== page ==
I personally would be very interested to see more short-mid term trend information. Basically over the next few days, weeks and months, what you think will happen and why. So these would not need to be specific trade suggestions, but enough information to allow people to use it to supplement their own short-mid term strategy if they want to. (The could eventually be a standing section of you site, explaining possible scenarios for the next few days, week and months – so that someone could log on, click on a ‘market radar’ link and get a feeling for your current mindset about the market. Also the ‘market visibility factor’ would be useful, for example, you may say “OK next week will be data dependant, so we don’t have the visibility into possible short term market moves, but we think by the end of the month/quarter the bearish sentiment will have returned forcing things lower”, in more words than that of course ;)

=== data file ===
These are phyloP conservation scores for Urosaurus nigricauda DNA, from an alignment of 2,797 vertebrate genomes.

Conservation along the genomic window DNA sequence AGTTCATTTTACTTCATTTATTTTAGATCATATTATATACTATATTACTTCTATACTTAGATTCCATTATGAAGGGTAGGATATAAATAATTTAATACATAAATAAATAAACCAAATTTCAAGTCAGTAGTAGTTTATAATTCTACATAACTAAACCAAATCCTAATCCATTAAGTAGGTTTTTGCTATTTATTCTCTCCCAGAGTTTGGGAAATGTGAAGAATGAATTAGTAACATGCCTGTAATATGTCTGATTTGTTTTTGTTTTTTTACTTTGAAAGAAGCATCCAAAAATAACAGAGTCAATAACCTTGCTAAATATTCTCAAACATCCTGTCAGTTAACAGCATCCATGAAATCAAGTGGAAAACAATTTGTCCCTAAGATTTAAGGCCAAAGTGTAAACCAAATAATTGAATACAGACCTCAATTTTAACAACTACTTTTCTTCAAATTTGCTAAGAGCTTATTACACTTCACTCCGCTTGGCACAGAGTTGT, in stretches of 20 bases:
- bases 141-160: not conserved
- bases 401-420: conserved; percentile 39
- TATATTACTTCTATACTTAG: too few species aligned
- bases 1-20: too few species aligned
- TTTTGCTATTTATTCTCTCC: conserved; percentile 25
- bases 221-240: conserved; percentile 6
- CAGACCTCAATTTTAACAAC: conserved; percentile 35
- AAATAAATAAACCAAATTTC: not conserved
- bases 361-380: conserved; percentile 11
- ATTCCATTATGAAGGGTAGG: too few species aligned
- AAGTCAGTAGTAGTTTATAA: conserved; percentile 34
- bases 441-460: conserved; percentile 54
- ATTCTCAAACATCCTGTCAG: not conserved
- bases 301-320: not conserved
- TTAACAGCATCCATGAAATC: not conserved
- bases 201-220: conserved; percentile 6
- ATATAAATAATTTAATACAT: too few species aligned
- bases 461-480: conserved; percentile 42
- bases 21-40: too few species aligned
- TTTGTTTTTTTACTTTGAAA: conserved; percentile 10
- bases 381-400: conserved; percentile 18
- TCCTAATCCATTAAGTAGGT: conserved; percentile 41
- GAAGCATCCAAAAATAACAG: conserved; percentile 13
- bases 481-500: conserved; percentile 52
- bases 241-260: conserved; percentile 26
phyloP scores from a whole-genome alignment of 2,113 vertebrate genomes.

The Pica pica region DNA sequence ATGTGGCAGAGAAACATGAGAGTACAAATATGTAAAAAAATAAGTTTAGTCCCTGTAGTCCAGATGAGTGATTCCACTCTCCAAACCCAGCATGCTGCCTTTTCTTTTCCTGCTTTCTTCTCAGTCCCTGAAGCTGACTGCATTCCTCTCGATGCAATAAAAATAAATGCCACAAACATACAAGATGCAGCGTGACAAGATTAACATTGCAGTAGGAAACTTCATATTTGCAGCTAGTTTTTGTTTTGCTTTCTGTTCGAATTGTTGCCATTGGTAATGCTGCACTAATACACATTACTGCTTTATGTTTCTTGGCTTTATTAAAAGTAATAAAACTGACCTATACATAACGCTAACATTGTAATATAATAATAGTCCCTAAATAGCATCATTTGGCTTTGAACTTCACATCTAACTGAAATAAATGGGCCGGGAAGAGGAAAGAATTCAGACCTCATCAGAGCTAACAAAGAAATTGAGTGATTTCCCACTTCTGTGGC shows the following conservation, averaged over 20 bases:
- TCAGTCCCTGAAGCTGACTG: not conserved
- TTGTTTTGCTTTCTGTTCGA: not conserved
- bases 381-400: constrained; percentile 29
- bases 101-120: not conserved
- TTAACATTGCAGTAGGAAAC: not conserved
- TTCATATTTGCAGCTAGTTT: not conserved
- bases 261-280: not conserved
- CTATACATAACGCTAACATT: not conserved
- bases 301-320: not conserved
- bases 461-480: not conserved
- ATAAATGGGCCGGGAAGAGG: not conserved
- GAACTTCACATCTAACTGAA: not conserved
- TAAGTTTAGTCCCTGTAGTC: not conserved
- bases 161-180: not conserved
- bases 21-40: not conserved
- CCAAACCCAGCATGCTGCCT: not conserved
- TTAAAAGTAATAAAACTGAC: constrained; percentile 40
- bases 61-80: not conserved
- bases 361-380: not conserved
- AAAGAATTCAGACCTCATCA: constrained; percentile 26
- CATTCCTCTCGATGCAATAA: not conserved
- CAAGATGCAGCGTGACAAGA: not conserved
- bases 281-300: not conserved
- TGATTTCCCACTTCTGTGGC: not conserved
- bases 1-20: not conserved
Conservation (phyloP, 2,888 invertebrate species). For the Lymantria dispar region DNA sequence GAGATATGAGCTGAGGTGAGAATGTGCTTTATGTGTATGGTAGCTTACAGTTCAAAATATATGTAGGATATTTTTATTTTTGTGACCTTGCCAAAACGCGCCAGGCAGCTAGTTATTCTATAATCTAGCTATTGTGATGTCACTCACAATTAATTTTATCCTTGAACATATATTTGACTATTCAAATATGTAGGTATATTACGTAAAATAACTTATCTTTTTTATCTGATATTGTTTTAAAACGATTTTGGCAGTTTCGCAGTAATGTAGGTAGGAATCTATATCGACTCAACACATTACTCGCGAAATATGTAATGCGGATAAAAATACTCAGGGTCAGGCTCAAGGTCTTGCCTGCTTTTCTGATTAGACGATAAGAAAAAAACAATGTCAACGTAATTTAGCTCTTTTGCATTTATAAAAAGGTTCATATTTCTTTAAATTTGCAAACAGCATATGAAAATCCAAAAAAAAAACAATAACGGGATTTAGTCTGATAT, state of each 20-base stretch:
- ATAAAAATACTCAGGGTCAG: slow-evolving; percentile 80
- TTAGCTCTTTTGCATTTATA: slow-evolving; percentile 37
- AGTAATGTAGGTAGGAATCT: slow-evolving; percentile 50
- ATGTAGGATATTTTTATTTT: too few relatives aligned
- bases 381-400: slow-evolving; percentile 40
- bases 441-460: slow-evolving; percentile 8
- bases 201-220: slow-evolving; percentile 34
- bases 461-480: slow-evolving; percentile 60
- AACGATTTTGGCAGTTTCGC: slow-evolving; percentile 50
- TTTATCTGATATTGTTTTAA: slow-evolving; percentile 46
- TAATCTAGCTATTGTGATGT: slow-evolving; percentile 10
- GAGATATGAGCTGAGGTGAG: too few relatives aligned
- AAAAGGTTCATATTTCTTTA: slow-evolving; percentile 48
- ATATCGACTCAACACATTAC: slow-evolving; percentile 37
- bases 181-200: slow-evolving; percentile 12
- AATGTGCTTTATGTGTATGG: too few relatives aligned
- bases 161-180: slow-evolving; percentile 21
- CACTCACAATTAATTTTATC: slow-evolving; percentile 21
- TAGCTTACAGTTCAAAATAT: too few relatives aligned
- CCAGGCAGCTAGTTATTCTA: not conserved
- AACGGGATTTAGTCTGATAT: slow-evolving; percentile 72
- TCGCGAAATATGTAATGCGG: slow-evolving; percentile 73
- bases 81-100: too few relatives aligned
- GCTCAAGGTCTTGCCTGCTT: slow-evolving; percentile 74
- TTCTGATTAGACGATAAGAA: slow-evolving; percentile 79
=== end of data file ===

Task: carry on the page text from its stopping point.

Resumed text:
Short-mid term trade and options suggestions will also be useful as and when they present themselves. Actually with these, you could potentially have some ‘risk levels’ associated with suggested trades. I.e. so a reader determines what level of risk he wants to take (say 1 -5 with 5 being something like the option trade you discussed) and 1 being something much more safe. If you come up with a risky but potentially lucrative trade, I would be great for you to post it, and you can just make sure the readers understand it is risky and may not be for them.